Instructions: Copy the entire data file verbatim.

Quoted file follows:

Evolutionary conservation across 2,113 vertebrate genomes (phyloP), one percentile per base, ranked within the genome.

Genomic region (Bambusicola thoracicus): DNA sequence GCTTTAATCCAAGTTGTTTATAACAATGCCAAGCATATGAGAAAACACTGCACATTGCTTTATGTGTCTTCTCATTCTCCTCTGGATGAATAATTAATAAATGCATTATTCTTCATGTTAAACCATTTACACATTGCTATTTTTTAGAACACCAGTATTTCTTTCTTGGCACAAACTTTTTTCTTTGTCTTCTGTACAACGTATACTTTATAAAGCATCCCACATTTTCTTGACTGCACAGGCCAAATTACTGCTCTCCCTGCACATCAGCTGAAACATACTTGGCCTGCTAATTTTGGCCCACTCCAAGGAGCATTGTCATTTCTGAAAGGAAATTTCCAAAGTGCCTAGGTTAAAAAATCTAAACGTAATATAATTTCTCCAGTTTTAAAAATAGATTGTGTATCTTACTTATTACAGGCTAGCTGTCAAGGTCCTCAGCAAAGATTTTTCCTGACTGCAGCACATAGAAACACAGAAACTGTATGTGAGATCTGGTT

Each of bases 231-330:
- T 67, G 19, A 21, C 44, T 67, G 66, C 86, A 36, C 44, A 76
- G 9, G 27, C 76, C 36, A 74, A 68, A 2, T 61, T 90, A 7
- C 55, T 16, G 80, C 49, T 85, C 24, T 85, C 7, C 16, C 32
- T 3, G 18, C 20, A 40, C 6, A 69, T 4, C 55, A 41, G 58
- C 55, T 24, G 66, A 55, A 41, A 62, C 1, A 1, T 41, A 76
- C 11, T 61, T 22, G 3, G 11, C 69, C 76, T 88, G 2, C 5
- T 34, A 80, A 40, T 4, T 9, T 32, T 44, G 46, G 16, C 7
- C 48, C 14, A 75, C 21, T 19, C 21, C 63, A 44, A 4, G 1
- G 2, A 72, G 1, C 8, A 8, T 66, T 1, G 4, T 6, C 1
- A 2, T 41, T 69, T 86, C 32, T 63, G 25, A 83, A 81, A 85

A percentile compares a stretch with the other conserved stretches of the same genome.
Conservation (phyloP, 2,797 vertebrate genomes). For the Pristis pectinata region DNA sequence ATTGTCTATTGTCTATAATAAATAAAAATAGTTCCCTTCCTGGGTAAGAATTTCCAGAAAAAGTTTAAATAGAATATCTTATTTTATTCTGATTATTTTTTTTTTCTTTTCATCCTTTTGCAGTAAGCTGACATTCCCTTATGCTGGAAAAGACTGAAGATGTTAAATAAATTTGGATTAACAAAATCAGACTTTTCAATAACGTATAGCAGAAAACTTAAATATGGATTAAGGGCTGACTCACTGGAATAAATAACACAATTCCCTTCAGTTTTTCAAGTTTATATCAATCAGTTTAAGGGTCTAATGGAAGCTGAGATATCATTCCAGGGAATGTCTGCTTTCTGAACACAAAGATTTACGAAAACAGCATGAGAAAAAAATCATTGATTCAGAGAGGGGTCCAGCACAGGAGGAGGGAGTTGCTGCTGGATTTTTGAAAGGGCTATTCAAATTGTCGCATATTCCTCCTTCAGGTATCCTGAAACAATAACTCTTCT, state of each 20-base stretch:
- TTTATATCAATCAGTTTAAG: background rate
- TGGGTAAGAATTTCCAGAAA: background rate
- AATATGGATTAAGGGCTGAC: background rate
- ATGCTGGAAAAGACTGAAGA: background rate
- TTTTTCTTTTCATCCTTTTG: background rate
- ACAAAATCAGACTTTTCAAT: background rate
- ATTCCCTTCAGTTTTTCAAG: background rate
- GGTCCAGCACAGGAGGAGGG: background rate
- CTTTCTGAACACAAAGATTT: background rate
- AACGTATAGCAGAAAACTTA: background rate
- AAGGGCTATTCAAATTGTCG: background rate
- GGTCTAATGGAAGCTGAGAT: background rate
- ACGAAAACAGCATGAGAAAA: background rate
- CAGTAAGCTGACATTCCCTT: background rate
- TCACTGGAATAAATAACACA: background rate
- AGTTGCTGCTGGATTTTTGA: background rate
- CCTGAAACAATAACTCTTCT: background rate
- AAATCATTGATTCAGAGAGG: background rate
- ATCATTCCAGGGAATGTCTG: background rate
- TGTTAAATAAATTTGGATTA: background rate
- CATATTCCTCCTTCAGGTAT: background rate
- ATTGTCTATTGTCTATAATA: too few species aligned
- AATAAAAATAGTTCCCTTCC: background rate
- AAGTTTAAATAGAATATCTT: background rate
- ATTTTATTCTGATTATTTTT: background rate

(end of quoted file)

Evolutionary conservation across 2,113 vertebrate genomes (phyloP), one percentile per base, ranked within the genome.

Genomic region (Bambusicola thoracicus): DNA sequence GCTTTAATCCAAGTTGTTTATAACAATGCCAAGCATATGAGAAAACACTGCACATTGCTTTATGTGTCTTCTCATTCTCCTCTGGATGAATAATTAATAAATGCATTATTCTTCATGTTAAACCATTTACACATTGCTATTTTTTAGAACACCAGTATTTCTTTCTTGGCACAAACTTTTTTCTTTGTCTTCTGTACAACGTATACTTTATAAAGCATCCCACATTTTCTTGACTGCACAGGCCAAATTACTGCTCTCCCTGCACATCAGCTGAAACATACTTGGCCTGCTAATTTTGGCCCACTCCAAGGAGCATTGTCATTTCTGAAAGGAAATTTCCAAAGTGCCTAGGTTAAAAAATCTAAACGTAATATAATTTCTCCAGTTTTAAAAATAGATTGTGTATCTTACTTATTACAGGCTAGCTGTCAAGGTCCTCAGCAAAGATTTTTCCTGACTGCAGCACATAGAAACACAGAAACTGTATGTGAGATCTGGTT

Each of bases 231-330:
- T 67, G 19, A 21, C 44, T 67, G 66, C 86, A 36, C 44, A 76
- G 9, G 27, C 76, C 36, A 74, A 68, A 2, T 61, T 90, A 7
- C 55, T 16, G 80, C 49, T 85, C 24, T 85, C 7, C 16, C 32
- T 3, G 18, C 20, A 40, C 6, A 69, T 4, C 55, A 41, G 58
- C 55, T 24, G 66, A 55, A 41, A 62, C 1, A 1, T 41, A 76
- C 11, T 61, T 22, G 3, G 11, C 69, C 76, T 88, G 2, C 5
- T 34, A 80, A 40, T 4, T 9, T 32, T 44, G 46, G 16, C 7
- C 48, C 14, A 75, C 21, T 19, C 21, C 63, A 44, A 4, G 1
- G 2, A 72, G 1, C 8, A 8, T 66, T 1, G 4, T 6, C 1
- A 2, T 41, T 69, T 86, C 32, T 63, G 25, A 83, A 81, A 85

A percentile compares a stretch with the other conserved stretches of the same genome.
Conservation (phyloP, 2,797 vertebrate genomes). For the Pristis pectinata region DNA sequence ATTGTCTATTGTCTATAATAAATAAAAATAGTTCCCTTCCTGGGTAAGAATTTCCAGAAAAAGTTTAAATAGAATATCTTATTTTATTCTGATTATTTTTTTTTTCTTTTCATCCTTTTGCAGTAAGCTGACATTCCCTTATGCTGGAAAAGACTGAAGATGTTAAATAAATTTGGATTAACAAAATCAGACTTTTCAATAACGTATAGCAGAAAACTTAAATATGGATTAAGGGCTGACTCACTGGAATAAATAACACAATTCCCTTCAGTTTTTCAAGTTTATATCAATCAGTTTAAGGGTCTAATGGAAGCTGAGATATCATTCCAGGGAATGTCTGCTTTCTGAACACAAAGATTTACGAAAACAGCATGAGAAAAAAATCATTGATTCAGAGAGGGGTCCAGCACAGGAGGAGGGAGTTGCTGCTGGATTTTTGAAAGGGCTATTCAAATTGTCGCATATTCCTCCTTCAGGTATCCTGAAACAATAACTCTTCT, state of each 20-base stretch:
- TTTATATCAATCAGTTTAAG: background rate
- TGGGTAAGAATTTCCAGAAA: background rate
- AATATGGATTAAGGGCTGAC: background rate
- ATGCTGGAAAAGACTGAAGA: background rate
- TTTTTCTTTTCATCCTTTTG: background rate
- ACAAAATCAGACTTTTCAAT: background rate
- ATTCCCTTCAGTTTTTCAAG: background rate
- GGTCCAGCACAGGAGGAGGG: background rate
- CTTTCTGAACACAAAGATTT: background rate
- AACGTATAGCAGAAAACTTA: background rate
- AAGGGCTATTCAAATTGTCG: background rate
- GGTCTAATGGAAGCTGAGAT: background rate
- ACGAAAACAGCATGAGAAAA: background rate
- CAGTAAGCTGACATTCCCTT: background rate
- TCACTGGAATAAATAACACA: background rate
- AGTTGCTGCTGGATTTTTGA: background rate
- CCTGAAACAATAACTCTTCT: background rate
- AAATCATTGATTCAGAGAGG: background rate
- ATCATTCCAGGGAATGTCTG: background rate
- TGTTAAATAAATTTGGATTA: background rate
- CATATTCCTCCTTCAGGTAT: background rate
- ATTGTCTATTGTCTATAATA: too few species aligned
- AATAAAAATAGTTCCCTTCC: background rate
- AAGTTTAAATAGAATATCTT: background rate
- ATTTTATTCTGATTATTTTT: background rate